co-hosted by Gerda Henkel Stiftung and Deutsche Welle
For people to have a say in a globalized world, awareness of their own identity is crucial. History has played an important part in shaping identities. Yet in Africa, history and memory face a dilemma due to a specific narrative that took shape in colonial times: the colonists from Old Europe perceived their arrival in Africa to be the discovery of a continent without history. When they arrived, they had their own chroniclers on hand who filled the pages of African history as seen through the lens of the European. Even today, post-colonial Africa still struggles with this misrepresentation that remains widely unchallenged. And yet, Africa is the cradle of mankind, with much to show for itself. How can historians of the continent help set the picture right and contribute to a new understanding of African history? What needs to be done to balance the colonists' sources - and what role can oral history play in this undertaking? How can a more self-conscious African history be conveyed to a broad public on the continent? A time to look for answers to all these questions.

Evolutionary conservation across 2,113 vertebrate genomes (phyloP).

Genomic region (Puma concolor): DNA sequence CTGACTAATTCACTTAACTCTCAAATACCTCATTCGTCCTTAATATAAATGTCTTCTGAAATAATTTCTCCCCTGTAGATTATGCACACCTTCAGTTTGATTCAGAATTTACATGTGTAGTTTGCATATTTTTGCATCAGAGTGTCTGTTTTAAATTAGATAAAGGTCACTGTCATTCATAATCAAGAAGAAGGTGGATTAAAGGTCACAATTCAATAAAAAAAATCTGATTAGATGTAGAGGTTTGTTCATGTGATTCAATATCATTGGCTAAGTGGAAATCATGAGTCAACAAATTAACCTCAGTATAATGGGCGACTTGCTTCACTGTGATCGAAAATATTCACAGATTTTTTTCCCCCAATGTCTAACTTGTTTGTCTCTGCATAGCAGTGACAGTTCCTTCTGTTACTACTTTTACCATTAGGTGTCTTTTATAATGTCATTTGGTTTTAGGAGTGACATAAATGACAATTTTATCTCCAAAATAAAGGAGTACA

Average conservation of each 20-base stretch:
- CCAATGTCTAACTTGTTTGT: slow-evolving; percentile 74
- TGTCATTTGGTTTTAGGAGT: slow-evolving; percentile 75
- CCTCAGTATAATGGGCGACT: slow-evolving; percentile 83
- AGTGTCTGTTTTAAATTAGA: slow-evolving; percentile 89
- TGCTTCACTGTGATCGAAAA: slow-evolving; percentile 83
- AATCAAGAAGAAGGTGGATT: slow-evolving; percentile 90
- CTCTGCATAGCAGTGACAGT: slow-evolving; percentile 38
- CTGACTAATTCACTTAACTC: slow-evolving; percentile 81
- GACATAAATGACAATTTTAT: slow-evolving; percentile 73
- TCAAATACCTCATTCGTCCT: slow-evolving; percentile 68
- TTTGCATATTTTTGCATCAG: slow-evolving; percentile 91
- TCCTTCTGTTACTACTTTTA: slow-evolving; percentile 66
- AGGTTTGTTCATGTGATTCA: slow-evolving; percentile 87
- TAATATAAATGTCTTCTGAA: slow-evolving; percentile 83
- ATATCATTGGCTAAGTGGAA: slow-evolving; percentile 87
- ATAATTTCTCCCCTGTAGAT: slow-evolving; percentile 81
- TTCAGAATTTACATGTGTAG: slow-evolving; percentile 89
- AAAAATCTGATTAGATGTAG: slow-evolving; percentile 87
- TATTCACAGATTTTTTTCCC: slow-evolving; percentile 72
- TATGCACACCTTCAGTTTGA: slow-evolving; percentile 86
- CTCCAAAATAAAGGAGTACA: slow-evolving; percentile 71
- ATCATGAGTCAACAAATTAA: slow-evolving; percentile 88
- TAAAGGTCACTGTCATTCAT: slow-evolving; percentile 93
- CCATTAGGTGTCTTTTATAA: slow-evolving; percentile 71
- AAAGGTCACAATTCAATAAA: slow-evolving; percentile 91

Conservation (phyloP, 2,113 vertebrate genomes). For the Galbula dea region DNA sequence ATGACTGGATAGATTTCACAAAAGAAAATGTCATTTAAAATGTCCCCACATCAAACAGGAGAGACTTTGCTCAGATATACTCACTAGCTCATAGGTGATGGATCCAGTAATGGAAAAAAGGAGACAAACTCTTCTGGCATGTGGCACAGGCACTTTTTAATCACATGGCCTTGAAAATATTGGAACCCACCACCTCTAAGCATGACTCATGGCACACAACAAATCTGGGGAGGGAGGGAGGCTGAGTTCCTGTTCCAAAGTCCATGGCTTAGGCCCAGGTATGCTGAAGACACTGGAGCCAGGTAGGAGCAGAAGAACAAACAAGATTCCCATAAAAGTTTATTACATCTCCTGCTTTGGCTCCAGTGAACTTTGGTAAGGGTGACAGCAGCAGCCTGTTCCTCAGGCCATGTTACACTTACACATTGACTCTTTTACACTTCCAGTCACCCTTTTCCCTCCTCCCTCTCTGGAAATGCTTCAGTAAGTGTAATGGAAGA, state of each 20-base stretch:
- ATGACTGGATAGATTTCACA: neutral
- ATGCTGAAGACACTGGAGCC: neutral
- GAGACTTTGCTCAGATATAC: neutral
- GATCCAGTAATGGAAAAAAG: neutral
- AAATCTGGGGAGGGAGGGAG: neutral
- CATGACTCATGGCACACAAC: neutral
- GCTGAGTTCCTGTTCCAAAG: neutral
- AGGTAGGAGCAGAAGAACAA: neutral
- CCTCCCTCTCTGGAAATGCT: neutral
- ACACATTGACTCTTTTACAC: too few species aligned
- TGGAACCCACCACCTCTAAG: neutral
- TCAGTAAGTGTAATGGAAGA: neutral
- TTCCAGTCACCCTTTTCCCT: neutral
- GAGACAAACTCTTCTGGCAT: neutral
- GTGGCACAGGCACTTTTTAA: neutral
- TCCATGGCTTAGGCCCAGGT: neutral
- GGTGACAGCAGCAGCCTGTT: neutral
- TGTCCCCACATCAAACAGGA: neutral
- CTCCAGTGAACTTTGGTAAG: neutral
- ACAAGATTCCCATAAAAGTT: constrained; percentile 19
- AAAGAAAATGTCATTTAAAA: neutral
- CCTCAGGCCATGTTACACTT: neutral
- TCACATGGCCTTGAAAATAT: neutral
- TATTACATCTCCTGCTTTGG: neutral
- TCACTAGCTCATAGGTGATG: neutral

Wanjiku Mwaura - Journalist, Deutsche Welle, Germany
Edward Kirumira - Principal, Makerere University, Uganda
Ndinda Kioko - Writer and Filmmaker, The Trans-African, Kenya
Enoh Meyomesse - Author, Political Activist, Cameroon
Claus Stäcker - Head of Programs for Africa, Deutsche Welle, Germany